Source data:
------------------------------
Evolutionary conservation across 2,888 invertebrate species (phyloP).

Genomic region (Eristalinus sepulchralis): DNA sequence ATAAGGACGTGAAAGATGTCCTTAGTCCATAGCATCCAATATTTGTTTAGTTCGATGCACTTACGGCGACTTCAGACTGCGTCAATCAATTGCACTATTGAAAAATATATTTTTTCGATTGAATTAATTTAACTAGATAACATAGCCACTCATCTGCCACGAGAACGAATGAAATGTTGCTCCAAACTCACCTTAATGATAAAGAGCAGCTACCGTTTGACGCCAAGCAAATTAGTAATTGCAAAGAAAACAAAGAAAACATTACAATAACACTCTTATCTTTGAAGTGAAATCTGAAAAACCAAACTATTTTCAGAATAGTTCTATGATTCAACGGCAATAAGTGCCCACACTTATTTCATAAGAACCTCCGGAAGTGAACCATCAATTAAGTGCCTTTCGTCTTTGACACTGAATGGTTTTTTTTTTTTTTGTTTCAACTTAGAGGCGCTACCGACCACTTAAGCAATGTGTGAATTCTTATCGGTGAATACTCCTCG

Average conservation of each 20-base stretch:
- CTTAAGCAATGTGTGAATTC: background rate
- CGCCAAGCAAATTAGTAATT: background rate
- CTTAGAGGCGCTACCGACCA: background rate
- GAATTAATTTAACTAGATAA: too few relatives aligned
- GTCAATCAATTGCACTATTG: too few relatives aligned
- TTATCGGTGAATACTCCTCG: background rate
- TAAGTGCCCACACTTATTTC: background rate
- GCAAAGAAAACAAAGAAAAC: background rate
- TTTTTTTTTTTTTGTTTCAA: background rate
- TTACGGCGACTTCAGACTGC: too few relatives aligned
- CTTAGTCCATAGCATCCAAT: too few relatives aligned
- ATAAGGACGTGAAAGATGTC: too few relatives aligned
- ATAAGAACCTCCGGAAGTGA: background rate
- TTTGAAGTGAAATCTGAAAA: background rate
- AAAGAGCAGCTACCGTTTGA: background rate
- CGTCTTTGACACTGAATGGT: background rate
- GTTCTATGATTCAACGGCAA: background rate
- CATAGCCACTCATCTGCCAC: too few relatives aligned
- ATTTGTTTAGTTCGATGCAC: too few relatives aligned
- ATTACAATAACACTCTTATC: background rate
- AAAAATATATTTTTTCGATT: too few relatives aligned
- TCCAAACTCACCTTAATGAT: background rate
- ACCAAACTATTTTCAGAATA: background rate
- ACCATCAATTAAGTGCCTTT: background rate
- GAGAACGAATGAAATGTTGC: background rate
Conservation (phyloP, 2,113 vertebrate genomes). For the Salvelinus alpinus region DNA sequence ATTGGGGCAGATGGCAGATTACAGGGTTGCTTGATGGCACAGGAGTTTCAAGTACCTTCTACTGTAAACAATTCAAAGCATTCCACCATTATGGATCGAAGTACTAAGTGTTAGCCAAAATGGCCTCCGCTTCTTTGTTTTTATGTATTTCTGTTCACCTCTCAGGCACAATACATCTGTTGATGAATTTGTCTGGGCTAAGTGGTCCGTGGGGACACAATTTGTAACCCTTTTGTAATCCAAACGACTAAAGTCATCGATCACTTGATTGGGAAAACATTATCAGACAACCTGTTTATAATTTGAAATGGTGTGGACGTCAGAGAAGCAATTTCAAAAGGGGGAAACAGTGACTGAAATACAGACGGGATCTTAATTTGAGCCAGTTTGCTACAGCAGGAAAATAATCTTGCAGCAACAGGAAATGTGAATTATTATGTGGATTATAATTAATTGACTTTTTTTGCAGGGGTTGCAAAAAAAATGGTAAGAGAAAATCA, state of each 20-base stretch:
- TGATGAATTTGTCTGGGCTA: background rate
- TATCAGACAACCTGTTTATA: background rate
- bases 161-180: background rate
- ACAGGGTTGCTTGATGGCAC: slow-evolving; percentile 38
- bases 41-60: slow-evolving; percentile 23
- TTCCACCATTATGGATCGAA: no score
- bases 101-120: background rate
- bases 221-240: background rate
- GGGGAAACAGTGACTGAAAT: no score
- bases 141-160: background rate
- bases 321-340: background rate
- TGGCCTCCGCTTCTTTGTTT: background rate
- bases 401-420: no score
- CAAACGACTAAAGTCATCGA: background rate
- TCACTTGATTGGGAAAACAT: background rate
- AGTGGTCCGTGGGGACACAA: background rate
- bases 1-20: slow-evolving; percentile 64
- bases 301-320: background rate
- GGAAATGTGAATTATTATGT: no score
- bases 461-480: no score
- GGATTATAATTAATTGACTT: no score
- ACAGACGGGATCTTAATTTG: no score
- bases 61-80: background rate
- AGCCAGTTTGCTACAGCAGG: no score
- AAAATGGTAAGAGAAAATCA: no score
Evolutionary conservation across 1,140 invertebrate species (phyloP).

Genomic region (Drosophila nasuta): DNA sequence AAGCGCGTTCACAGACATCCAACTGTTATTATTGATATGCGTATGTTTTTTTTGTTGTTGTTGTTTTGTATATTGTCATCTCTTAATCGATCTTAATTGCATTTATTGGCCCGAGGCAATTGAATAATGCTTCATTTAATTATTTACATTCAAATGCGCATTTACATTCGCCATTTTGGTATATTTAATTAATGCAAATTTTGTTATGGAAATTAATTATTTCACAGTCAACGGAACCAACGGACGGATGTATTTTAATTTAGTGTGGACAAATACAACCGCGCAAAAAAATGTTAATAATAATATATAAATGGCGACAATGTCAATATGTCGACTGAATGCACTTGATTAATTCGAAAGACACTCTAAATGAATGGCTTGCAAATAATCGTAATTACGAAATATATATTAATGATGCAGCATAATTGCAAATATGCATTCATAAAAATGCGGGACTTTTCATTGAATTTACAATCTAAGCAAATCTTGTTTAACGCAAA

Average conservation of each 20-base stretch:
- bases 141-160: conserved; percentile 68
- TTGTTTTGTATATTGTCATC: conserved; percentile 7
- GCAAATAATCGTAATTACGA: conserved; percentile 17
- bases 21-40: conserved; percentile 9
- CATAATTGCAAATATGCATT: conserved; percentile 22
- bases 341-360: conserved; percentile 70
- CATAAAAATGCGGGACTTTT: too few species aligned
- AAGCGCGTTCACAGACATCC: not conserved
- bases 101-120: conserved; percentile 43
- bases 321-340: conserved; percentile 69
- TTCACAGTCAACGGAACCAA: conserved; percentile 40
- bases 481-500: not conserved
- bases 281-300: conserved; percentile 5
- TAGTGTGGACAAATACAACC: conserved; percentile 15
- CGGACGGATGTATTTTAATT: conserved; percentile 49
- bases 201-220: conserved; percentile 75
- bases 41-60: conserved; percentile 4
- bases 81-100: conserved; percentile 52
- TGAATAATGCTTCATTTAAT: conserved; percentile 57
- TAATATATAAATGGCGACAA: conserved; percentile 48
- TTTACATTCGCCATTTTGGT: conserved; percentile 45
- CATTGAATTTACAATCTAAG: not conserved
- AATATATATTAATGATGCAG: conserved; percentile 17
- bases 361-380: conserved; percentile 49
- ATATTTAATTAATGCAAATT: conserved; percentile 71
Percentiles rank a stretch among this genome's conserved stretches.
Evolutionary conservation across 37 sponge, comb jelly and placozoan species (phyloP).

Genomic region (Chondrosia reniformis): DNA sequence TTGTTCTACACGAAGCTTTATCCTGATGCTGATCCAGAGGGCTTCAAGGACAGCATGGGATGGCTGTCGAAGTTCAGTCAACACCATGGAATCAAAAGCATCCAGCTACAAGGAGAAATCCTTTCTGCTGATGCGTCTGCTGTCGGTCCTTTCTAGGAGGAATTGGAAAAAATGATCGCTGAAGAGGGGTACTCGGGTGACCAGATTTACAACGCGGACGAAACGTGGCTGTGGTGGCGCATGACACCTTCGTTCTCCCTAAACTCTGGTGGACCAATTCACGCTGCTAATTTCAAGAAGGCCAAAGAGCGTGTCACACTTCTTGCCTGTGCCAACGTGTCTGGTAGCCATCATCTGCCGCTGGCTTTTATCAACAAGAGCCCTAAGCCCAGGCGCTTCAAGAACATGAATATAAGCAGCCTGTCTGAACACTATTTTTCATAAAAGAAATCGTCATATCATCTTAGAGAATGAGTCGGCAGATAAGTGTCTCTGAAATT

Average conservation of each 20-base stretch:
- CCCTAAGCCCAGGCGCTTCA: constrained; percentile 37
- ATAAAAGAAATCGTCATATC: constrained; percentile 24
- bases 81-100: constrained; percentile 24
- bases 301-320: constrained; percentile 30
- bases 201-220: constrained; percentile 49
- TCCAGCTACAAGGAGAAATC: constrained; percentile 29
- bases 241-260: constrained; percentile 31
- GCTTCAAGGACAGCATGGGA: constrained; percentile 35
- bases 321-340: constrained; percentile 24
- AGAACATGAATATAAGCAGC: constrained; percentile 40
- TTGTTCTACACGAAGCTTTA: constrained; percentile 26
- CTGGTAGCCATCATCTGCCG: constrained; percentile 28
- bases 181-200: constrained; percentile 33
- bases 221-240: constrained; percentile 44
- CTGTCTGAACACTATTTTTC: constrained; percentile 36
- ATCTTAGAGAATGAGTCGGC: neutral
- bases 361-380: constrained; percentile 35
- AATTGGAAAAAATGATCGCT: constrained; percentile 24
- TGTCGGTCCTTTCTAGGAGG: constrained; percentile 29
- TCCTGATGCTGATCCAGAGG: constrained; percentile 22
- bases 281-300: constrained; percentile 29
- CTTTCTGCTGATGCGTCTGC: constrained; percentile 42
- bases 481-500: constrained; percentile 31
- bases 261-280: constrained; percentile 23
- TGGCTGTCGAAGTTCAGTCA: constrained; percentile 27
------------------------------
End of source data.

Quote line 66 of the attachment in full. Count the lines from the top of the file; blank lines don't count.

- bases 101-120: conserved; percentile 43